In a situation where an employee has engaged in what is clearly egregious conduct, such as a financial controller defrauding a company of millions of dollars, or an employee engaging in sexual harassment towards junior staff members, termination of employment is usually straightforward. Subject to conducting an appropriate investigation, the employee can be dismissed for serious misconduct without payment or notice.
However the situation is less clear where an employee is unsuitable for a role, is the wrong cultural fit, or their performance is less than optimal. The unfair dismissal and general protections regime in the Fair Work Act provide a range of protections for employees which can make termination complex. In this context, it is worth exploring an alternate strategy to achieve a separation, alongside a performance management or other process.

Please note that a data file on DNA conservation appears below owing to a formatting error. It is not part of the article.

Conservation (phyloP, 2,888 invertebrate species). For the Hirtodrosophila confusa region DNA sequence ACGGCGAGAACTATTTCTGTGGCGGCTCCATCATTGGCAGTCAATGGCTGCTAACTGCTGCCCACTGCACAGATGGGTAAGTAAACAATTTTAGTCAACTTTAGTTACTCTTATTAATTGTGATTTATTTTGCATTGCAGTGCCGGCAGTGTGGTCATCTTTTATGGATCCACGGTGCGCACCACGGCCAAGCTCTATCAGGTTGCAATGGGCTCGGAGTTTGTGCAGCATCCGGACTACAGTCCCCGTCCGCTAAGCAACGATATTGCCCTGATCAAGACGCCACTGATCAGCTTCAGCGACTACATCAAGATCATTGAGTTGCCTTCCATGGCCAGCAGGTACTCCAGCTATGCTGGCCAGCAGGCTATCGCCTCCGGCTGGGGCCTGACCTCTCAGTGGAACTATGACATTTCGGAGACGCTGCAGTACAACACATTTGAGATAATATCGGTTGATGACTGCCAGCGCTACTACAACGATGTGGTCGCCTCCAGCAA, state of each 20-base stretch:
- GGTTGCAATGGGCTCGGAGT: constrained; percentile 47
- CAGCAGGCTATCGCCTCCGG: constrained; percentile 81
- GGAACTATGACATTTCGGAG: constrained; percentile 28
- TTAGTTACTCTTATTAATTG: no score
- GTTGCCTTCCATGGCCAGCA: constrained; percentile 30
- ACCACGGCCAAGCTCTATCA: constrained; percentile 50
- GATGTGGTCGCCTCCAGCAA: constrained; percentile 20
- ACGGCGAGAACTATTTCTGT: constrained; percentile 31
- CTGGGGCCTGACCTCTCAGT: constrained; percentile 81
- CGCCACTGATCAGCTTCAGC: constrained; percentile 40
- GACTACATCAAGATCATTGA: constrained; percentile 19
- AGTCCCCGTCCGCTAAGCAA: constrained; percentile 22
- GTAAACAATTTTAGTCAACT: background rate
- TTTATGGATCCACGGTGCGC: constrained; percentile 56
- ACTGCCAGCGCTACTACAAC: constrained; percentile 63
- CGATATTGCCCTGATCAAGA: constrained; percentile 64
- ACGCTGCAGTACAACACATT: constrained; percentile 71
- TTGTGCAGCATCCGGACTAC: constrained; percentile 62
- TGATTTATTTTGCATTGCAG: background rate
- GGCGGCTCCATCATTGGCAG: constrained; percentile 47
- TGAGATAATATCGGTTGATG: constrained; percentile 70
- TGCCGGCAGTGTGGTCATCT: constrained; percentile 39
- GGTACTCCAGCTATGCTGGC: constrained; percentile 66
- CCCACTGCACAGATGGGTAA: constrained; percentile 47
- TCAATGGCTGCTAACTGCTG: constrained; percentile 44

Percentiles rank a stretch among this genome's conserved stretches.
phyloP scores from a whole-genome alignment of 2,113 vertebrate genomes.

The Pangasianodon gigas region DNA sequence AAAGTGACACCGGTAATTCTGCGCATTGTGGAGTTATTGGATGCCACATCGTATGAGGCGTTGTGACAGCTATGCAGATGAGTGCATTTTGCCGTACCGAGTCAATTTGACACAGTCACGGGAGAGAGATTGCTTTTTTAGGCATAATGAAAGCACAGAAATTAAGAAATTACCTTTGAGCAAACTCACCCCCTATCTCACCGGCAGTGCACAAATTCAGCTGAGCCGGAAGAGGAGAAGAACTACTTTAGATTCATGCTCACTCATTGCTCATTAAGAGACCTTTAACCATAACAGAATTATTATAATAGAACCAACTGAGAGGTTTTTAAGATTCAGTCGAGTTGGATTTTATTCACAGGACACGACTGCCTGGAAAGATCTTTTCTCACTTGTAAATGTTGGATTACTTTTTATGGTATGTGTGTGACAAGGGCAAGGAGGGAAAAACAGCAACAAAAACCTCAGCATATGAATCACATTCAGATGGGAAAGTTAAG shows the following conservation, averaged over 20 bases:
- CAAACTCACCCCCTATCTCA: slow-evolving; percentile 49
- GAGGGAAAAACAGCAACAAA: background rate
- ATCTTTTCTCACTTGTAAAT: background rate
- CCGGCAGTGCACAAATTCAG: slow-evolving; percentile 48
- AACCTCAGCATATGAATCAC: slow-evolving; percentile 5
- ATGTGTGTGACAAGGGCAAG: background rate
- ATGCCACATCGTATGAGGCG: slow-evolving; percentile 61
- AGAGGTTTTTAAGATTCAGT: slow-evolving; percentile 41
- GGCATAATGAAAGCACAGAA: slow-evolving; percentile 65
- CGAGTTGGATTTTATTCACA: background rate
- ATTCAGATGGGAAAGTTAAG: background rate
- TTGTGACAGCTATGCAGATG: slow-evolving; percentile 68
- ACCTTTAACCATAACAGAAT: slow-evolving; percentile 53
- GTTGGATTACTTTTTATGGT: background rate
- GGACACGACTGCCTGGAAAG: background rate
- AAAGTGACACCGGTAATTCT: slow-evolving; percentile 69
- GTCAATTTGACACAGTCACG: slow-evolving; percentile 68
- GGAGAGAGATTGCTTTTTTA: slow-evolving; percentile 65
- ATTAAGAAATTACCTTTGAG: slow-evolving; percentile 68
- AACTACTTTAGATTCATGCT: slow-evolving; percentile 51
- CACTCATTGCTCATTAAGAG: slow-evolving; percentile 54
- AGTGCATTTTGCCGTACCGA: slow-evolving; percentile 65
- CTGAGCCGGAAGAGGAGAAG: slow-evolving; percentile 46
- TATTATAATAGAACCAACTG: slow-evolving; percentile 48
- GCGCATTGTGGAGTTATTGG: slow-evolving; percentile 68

So what approach should businesses take?
When we have a business approach us for advice on how to exit an unsuitable employee, we sit down and must determine a basis upon which that can be validly done with minimal risk. So – often we’ll get asked ‘can’t I just make the employee redundant?’ Or the employer will say that they have taken too much time on sick leave, or they’re a poor performer, or they drank too much and touched someone up at the Christmas party. And we say: ‘Okay – we’ve got a whole range of issues here. Which (if any) of these grounds is a legitimate basis for terminating the employee? What strategy will be the most appropriate vehicle to achieve an optimal outcome for the business, and provide an opportunity for the employee to separate with dignity?’